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Wyoming Federal Judges Sentence Five for Guns, Mail, Other Crimes


Federal judges in Wyoming recently sentenced five people for drug, firearms, bank fraud and stolen mail crimes, according to a news release from the Wyoming U.S. Attorney’s Office.

U.S. District Court Judge Nancy Freudenthal on Aug. 4 sentenced Brett Scheeler, 53, of Gillette to eight years one month imprisonment for possession with intent to distribute 500 grams — 17.9 ounces — or more of methamphetamine. Freudenthal also ordered him to be on five years of supervised probation after his release from prison, and pay $5,000 in community restitution and a $100 special assessment.

Freudental on Aug 4 also sentenced David Leroy Young, 64, of Casper to three years 10 months imprisonment for being a felon in possession of a firearm. She also ordered him to be on three years of probation after his release from prison and pay a $100 special assessment.

The U.S. Bureau of Alcohol, Tobacco, Firearms and Explosives investigated both crimes, which were prosecuted by Assistant U.S. Attorney Jonathan C. Coppom.

U.S. District Court Judge Alan B. Johnson on July 26 sentenced Gerald Lee Johnston, 57, of Springfield, Oregon, to nine months imprisonment and a $100 special assessment for possession of stolen mail.

The U.S. Postal Inspection Service investigated the crime, which was prosecuted by Assistant U.S. Attorney Michael J. Elmore.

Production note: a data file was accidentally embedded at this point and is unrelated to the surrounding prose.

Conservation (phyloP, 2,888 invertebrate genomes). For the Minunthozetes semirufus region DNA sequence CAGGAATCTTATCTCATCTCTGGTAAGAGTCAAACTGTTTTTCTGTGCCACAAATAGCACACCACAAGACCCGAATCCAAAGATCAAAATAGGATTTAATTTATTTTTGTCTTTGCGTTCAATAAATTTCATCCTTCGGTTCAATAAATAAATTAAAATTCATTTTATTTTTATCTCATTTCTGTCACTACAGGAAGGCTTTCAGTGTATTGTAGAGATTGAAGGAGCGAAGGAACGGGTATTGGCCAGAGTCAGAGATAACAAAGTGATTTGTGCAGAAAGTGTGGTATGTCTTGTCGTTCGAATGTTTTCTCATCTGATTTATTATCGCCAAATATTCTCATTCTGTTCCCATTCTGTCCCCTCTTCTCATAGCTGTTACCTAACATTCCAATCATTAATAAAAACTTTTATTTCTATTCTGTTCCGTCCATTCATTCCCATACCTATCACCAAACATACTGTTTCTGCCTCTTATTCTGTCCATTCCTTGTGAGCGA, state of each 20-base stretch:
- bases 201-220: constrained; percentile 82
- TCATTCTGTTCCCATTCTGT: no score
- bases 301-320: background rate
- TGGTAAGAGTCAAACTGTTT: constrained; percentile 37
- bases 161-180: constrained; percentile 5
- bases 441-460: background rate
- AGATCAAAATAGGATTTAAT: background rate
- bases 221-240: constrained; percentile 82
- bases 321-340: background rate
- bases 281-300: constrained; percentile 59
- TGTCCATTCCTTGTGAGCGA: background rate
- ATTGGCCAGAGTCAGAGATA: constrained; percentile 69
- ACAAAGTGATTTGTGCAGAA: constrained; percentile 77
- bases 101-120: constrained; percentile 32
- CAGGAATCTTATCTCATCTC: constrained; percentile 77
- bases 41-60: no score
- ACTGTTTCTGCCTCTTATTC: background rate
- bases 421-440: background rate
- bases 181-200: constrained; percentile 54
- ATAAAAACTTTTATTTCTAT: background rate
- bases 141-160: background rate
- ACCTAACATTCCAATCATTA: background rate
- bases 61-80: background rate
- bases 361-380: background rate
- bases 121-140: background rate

Chief U.S. District Court Judge Scott W. Skavdahl on July 27 sentenced William Douglas Blattel, 51, of Sacramento, California, to 10 years imprisonment for being a felon in possession of a firearm. Skavdahl also ordered Blattel to be on three years of probation after his release from prison and pay a $100 special assessment.

The U.S. Bureau of Alcohol, Tobacco, Firearms and Explosives investigated the crime, which was prosecuted by Assistant U.S. Attorney Timothy J. Forwood.

Skavdahl on July 29 sentenced Donae Larae Chavez, 40, of Gillette to two years four months imprisonment for conspiracy to commit bank fraud. He also ordered Chavez to be on five years of supervised release, pay a $100 special assessment, and pay $9,971.29 in restitution.

The Campbell County Sheriff’s Department and the U.S. Postal Inspection Service investigated the crime, which was prosecuted by Assistant U.S. Attorney Christine M. Martens.

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